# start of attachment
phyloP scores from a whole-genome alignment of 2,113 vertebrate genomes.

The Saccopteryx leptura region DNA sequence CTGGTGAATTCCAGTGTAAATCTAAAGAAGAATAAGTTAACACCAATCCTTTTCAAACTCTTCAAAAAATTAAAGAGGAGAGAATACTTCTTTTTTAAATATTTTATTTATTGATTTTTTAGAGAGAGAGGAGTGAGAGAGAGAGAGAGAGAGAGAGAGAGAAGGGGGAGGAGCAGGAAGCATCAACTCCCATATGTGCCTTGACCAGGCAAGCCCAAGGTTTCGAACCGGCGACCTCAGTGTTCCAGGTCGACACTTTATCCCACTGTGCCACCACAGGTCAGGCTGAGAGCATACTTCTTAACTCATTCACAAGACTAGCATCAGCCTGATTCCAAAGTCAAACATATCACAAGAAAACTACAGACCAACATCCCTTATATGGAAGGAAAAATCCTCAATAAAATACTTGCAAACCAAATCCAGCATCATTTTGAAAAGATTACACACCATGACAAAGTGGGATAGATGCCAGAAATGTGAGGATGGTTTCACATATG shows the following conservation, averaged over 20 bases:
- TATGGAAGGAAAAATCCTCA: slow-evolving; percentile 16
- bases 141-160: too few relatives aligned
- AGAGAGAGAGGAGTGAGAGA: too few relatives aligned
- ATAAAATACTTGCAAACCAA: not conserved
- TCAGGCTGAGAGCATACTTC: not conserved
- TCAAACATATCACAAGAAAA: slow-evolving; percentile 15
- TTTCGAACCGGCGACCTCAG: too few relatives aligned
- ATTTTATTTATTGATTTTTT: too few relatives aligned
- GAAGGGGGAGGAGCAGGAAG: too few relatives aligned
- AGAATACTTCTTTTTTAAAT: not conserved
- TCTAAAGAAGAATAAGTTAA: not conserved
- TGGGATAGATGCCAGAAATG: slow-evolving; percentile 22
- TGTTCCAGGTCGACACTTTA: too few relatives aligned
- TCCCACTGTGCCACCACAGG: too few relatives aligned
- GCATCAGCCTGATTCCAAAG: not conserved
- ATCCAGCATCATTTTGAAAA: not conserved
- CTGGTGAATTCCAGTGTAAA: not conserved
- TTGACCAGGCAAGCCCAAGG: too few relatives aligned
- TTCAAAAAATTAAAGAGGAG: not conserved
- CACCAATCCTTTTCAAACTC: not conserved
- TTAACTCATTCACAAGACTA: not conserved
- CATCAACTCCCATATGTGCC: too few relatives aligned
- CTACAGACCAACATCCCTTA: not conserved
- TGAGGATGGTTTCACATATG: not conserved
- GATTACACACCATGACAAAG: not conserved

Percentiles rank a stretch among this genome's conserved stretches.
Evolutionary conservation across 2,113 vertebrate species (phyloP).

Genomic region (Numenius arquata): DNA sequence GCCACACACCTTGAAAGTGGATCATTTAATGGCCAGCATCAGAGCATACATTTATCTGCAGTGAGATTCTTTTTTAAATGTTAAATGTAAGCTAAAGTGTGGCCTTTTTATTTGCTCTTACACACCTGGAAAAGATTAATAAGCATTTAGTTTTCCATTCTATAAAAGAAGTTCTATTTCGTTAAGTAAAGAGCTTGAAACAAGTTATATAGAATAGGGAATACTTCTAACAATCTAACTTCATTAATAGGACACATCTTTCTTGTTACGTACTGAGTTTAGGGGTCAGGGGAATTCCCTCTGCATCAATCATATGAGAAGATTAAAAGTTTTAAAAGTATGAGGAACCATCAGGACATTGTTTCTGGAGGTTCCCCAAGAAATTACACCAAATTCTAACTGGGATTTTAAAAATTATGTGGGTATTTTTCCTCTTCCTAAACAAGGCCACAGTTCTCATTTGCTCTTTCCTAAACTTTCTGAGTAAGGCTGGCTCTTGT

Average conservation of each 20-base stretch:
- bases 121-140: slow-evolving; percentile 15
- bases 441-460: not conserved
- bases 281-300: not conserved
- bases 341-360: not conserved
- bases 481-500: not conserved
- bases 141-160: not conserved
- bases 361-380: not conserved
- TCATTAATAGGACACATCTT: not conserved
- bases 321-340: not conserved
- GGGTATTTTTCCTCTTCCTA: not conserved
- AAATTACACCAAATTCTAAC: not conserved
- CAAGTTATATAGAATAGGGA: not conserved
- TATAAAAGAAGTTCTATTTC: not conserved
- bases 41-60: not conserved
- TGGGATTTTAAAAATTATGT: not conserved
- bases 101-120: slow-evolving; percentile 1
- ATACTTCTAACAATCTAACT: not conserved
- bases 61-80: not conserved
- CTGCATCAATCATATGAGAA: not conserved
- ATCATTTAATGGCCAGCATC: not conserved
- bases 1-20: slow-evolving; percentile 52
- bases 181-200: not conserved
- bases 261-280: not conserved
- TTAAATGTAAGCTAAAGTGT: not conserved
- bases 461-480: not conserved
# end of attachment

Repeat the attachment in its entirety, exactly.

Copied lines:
phyloP scores from a whole-genome alignment of 2,113 vertebrate genomes.

The Saccopteryx leptura region DNA sequence CTGGTGAATTCCAGTGTAAATCTAAAGAAGAATAAGTTAACACCAATCCTTTTCAAACTCTTCAAAAAATTAAAGAGGAGAGAATACTTCTTTTTTAAATATTTTATTTATTGATTTTTTAGAGAGAGAGGAGTGAGAGAGAGAGAGAGAGAGAGAGAGAGAAGGGGGAGGAGCAGGAAGCATCAACTCCCATATGTGCCTTGACCAGGCAAGCCCAAGGTTTCGAACCGGCGACCTCAGTGTTCCAGGTCGACACTTTATCCCACTGTGCCACCACAGGTCAGGCTGAGAGCATACTTCTTAACTCATTCACAAGACTAGCATCAGCCTGATTCCAAAGTCAAACATATCACAAGAAAACTACAGACCAACATCCCTTATATGGAAGGAAAAATCCTCAATAAAATACTTGCAAACCAAATCCAGCATCATTTTGAAAAGATTACACACCATGACAAAGTGGGATAGATGCCAGAAATGTGAGGATGGTTTCACATATG shows the following conservation, averaged over 20 bases:
- TATGGAAGGAAAAATCCTCA: slow-evolving; percentile 16
- bases 141-160: too few relatives aligned
- AGAGAGAGAGGAGTGAGAGA: too few relatives aligned
- ATAAAATACTTGCAAACCAA: not conserved
- TCAGGCTGAGAGCATACTTC: not conserved
- TCAAACATATCACAAGAAAA: slow-evolving; percentile 15
- TTTCGAACCGGCGACCTCAG: too few relatives aligned
- ATTTTATTTATTGATTTTTT: too few relatives aligned
- GAAGGGGGAGGAGCAGGAAG: too few relatives aligned
- AGAATACTTCTTTTTTAAAT: not conserved
- TCTAAAGAAGAATAAGTTAA: not conserved
- TGGGATAGATGCCAGAAATG: slow-evolving; percentile 22
- TGTTCCAGGTCGACACTTTA: too few relatives aligned
- TCCCACTGTGCCACCACAGG: too few relatives aligned
- GCATCAGCCTGATTCCAAAG: not conserved
- ATCCAGCATCATTTTGAAAA: not conserved
- CTGGTGAATTCCAGTGTAAA: not conserved
- TTGACCAGGCAAGCCCAAGG: too few relatives aligned
- TTCAAAAAATTAAAGAGGAG: not conserved
- CACCAATCCTTTTCAAACTC: not conserved
- TTAACTCATTCACAAGACTA: not conserved
- CATCAACTCCCATATGTGCC: too few relatives aligned
- CTACAGACCAACATCCCTTA: not conserved
- TGAGGATGGTTTCACATATG: not conserved
- GATTACACACCATGACAAAG: not conserved

Percentiles rank a stretch among this genome's conserved stretches.
Evolutionary conservation across 2,113 vertebrate species (phyloP).

Genomic region (Numenius arquata): DNA sequence GCCACACACCTTGAAAGTGGATCATTTAATGGCCAGCATCAGAGCATACATTTATCTGCAGTGAGATTCTTTTTTAAATGTTAAATGTAAGCTAAAGTGTGGCCTTTTTATTTGCTCTTACACACCTGGAAAAGATTAATAAGCATTTAGTTTTCCATTCTATAAAAGAAGTTCTATTTCGTTAAGTAAAGAGCTTGAAACAAGTTATATAGAATAGGGAATACTTCTAACAATCTAACTTCATTAATAGGACACATCTTTCTTGTTACGTACTGAGTTTAGGGGTCAGGGGAATTCCCTCTGCATCAATCATATGAGAAGATTAAAAGTTTTAAAAGTATGAGGAACCATCAGGACATTGTTTCTGGAGGTTCCCCAAGAAATTACACCAAATTCTAACTGGGATTTTAAAAATTATGTGGGTATTTTTCCTCTTCCTAAACAAGGCCACAGTTCTCATTTGCTCTTTCCTAAACTTTCTGAGTAAGGCTGGCTCTTGT

Average conservation of each 20-base stretch:
- bases 121-140: slow-evolving; percentile 15
- bases 441-460: not conserved
- bases 281-300: not conserved
- bases 341-360: not conserved
- bases 481-500: not conserved
- bases 141-160: not conserved
- bases 361-380: not conserved
- TCATTAATAGGACACATCTT: not conserved
- bases 321-340: not conserved
- GGGTATTTTTCCTCTTCCTA: not conserved
- AAATTACACCAAATTCTAAC: not conserved
- CAAGTTATATAGAATAGGGA: not conserved
- TATAAAAGAAGTTCTATTTC: not conserved
- bases 41-60: not conserved
- TGGGATTTTAAAAATTATGT: not conserved
- bases 101-120: slow-evolving; percentile 1
- ATACTTCTAACAATCTAACT: not conserved
- bases 61-80: not conserved
- CTGCATCAATCATATGAGAA: not conserved
- ATCATTTAATGGCCAGCATC: not conserved
- bases 1-20: slow-evolving; percentile 52
- bases 181-200: not conserved
- bases 261-280: not conserved
- TTAAATGTAAGCTAAAGTGT: not conserved
- bases 461-480: not conserved